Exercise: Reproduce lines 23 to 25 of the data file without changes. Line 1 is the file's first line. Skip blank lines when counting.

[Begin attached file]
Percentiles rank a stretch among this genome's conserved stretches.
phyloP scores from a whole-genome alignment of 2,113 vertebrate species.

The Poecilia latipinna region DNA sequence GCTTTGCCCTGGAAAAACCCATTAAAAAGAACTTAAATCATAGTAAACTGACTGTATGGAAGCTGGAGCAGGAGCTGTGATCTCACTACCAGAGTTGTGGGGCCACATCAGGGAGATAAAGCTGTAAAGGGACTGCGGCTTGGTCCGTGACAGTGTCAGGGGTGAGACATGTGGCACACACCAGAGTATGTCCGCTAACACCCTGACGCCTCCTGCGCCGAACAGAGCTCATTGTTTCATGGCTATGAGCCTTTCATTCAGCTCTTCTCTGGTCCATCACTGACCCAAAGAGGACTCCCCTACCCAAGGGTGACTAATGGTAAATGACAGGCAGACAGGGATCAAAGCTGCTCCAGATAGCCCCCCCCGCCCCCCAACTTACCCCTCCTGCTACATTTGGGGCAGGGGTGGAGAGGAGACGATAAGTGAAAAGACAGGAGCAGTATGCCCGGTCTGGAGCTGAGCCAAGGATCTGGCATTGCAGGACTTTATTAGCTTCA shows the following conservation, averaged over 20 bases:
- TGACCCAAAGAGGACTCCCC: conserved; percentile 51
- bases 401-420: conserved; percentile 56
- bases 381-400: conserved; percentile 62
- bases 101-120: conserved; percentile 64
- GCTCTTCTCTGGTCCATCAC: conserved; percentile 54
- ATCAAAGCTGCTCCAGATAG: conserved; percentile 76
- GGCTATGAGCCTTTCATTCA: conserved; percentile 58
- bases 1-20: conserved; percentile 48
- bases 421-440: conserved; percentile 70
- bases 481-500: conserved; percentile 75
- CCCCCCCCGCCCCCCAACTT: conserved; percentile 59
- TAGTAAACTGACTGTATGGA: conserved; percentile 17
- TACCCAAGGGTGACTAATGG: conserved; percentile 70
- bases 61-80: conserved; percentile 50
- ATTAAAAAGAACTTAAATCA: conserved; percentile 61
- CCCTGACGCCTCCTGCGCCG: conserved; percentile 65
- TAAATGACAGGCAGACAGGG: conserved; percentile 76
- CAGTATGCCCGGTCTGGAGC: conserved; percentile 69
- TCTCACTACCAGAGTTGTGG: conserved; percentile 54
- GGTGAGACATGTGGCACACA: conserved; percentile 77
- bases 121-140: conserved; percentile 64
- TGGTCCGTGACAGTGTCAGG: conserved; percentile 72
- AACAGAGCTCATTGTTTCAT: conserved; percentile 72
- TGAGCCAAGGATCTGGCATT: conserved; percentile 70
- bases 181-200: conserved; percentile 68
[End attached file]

- GGTGAGACATGTGGCACACA: conserved; percentile 77
- bases 121-140: conserved; percentile 64
- TGGTCCGTGACAGTGTCAGG: conserved; percentile 72